Making submillimetre waves

The Very Big Computer Corporation had a Very Big Problem. No-one was buying any of its computers. Over a few beers, the company President finally realised why. Dave Wilson explains.

‘Just because we increase the speed of information doesn’t mean we can increase the speed of decisions. – Dale Dauten.

The Very Big Computer Corporation (VBCC) had a Very Big Problem (VBP). Through an extensive survey of thousands of its potential customers, it had discovered that half of them didn’t know the meaning of the word ‘Megahertz.’

That didn’t make the President of the Very Big Computer Corporation very happy because, last year, he had spent over twenty million dollars promoting the speed of the microprocessors inside his boxes. Somewhat silly, in retrospect, because the customers obviously couldn’t have cared less.

Swiftly, the advertising suits were called in. They were told to create a campaign that would ‘educate’ the masses to the meaning of Megahertz to stimulate some spending in the market.

The advertising guys spent money like it was going out of style, creating an expensive series of TV advertisements that appeared everywhere. Brad Pitt presented them. Ridley Scott directed them. And Sir Andrew Carburettor even wrote some music for them. Or at least he said he did. (That’s enough of that – Ed.)

Later, the Very Big Computer Company did a follow up study to judge the effectiveness of the advertising. Hooray! It had worked! Everyone knew the meaning of the M word. Unfortunately, no more people planned to purchase a computer than they had done before.

The President was flummoxed. The ‘crummy bunch of agency jerks’ were fired and a chap called Sam Song was brought in from North Korea to apply some strong arm tactics.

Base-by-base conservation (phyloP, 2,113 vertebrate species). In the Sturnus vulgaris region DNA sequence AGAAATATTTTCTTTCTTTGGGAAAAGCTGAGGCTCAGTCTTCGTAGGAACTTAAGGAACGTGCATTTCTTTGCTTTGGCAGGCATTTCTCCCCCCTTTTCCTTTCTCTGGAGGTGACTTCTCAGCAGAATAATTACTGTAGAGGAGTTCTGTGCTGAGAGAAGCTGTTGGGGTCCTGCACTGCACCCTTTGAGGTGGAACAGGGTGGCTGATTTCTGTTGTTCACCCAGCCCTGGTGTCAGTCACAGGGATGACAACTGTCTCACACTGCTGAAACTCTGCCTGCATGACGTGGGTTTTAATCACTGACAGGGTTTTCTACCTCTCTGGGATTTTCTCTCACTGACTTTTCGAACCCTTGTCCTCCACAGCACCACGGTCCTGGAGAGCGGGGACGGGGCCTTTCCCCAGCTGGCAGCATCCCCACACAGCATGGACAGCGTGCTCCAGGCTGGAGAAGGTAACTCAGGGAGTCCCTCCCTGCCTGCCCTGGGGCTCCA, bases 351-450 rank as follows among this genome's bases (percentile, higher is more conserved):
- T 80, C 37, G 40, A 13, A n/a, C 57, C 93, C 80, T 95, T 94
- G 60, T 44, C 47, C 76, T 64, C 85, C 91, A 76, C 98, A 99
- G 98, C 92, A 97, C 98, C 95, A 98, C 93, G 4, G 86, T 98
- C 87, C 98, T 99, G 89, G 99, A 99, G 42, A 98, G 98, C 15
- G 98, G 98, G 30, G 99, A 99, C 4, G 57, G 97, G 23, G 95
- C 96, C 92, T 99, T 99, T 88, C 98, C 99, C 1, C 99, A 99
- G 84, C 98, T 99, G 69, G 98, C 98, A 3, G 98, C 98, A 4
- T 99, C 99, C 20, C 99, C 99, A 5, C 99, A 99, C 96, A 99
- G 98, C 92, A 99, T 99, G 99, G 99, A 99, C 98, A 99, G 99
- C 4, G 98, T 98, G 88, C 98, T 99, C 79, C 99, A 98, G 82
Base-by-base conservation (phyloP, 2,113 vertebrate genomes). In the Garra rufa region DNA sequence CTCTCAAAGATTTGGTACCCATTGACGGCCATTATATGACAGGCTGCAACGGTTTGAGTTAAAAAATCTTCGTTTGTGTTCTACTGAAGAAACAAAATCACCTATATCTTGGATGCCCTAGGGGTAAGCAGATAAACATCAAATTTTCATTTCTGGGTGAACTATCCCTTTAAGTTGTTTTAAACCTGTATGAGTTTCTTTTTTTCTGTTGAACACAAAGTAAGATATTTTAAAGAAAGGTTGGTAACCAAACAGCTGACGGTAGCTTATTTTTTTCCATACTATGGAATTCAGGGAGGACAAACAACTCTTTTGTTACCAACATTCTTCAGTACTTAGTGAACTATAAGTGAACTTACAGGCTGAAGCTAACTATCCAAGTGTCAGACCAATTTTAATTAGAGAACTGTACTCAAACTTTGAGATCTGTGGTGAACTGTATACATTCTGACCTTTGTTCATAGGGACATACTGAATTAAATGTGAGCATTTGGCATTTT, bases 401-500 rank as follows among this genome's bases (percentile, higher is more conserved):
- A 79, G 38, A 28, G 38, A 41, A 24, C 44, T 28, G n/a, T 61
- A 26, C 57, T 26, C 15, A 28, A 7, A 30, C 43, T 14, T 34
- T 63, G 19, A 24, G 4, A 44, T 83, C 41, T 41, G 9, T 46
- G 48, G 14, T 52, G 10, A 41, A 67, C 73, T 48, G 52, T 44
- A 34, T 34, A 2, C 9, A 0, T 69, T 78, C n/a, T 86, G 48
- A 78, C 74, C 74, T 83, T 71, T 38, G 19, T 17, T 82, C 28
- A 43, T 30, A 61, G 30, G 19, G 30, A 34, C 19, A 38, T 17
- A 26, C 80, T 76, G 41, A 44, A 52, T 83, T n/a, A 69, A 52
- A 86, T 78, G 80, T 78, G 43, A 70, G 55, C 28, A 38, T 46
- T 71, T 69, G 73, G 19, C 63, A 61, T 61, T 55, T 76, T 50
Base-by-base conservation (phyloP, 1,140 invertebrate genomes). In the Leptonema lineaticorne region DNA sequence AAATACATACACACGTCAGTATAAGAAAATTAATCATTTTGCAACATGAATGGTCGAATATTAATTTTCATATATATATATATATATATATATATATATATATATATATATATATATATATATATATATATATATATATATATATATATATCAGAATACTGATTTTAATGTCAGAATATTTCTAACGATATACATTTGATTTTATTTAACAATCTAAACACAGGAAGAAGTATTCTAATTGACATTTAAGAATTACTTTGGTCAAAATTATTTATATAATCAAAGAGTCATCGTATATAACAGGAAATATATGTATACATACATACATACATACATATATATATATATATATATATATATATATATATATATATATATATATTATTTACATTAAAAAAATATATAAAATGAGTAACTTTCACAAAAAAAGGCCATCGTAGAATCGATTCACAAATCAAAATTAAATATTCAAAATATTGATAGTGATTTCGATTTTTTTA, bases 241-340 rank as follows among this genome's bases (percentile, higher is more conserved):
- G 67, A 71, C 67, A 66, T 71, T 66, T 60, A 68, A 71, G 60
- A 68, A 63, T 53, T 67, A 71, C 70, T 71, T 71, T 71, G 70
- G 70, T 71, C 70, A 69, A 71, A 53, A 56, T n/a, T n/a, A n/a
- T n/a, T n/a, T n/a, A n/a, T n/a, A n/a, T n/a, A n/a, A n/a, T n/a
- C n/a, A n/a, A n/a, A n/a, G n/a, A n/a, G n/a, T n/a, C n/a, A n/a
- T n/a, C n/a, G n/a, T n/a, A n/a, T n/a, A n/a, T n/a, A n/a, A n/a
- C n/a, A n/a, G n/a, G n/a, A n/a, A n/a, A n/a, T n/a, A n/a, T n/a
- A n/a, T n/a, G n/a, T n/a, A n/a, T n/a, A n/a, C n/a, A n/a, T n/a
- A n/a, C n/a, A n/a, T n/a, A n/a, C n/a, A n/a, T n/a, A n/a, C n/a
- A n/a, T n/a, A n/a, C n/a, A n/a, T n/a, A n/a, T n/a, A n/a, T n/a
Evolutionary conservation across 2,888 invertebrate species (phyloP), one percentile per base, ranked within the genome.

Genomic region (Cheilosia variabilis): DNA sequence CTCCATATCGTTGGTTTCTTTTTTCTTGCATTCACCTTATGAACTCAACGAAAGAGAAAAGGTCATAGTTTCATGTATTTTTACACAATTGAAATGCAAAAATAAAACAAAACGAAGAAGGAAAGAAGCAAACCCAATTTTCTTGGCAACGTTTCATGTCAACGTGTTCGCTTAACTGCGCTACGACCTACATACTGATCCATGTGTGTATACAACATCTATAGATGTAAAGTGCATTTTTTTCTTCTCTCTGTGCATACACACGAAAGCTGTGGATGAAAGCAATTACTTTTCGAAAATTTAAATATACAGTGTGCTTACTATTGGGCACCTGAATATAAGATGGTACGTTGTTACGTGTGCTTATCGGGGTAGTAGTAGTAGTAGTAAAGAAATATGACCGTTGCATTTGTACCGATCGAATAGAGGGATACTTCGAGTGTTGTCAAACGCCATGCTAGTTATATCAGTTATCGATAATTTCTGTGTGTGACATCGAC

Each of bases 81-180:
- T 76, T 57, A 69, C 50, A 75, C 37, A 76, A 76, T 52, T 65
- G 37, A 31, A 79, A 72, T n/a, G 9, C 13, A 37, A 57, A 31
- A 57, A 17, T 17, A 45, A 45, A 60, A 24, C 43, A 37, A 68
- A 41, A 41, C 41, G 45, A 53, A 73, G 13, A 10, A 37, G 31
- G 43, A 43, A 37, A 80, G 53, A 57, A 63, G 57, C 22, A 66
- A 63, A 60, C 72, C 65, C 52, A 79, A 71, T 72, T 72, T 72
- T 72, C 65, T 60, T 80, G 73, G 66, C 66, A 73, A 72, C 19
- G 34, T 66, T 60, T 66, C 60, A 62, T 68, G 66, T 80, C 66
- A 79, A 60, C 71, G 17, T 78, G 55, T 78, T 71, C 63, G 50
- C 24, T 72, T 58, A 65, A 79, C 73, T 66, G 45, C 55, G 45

Sam was as unconventional as he was talented. He invited the President over to his place for a cold beer to discuss strategy. Over several, the President lamented over the failure of his past campaigns.

The Korean laughed and beckoned the President into his kitchen.

‘See that,’ Sam quizzed, pointing at a microwave oven. ‘You know what that does?’

‘Of course I do’, said the President, ‘You cook food in it. It’s a microwave oven.’

‘Ah, but did you know that it works at 2.5 Gigahertz?’ asked Sam.

The President shook his head.

‘Do you know what that does?’ asked Sam, pointing at the radio.

‘Of course I do’, said the President, ‘You can listen to music on it. It’s an FM radio.’

‘Ah, but did you know that it picks up a band of frequencies between 88 Megahertz and 108 Megahertz?’ asked Sam.

The President shook his head. What kind of weird weed was this jacuzzi brain on anyway?

But it went on. And on. And on. Sam discussed what seemed like every appliance in the house. It seemed he knew the operating frequency of anything that had a cable going into it.

Finally, they came to Sam’s computer.

‘Do you know what frequency the microprocessor in this works at?’ asked Sam.

The President smirked a smirk. This was something he did know! He took the top off the box and looked inside.

‘2 Gigahertz,’ he replied.

‘And what do you do with it?’ asked Sam.

‘Loads of things. Anything you like. It’s incredibly flexible,’ said the President. ‘It’s a computer.’

The silence that followed was only broken by the sound of Sam cracking open another frosty one.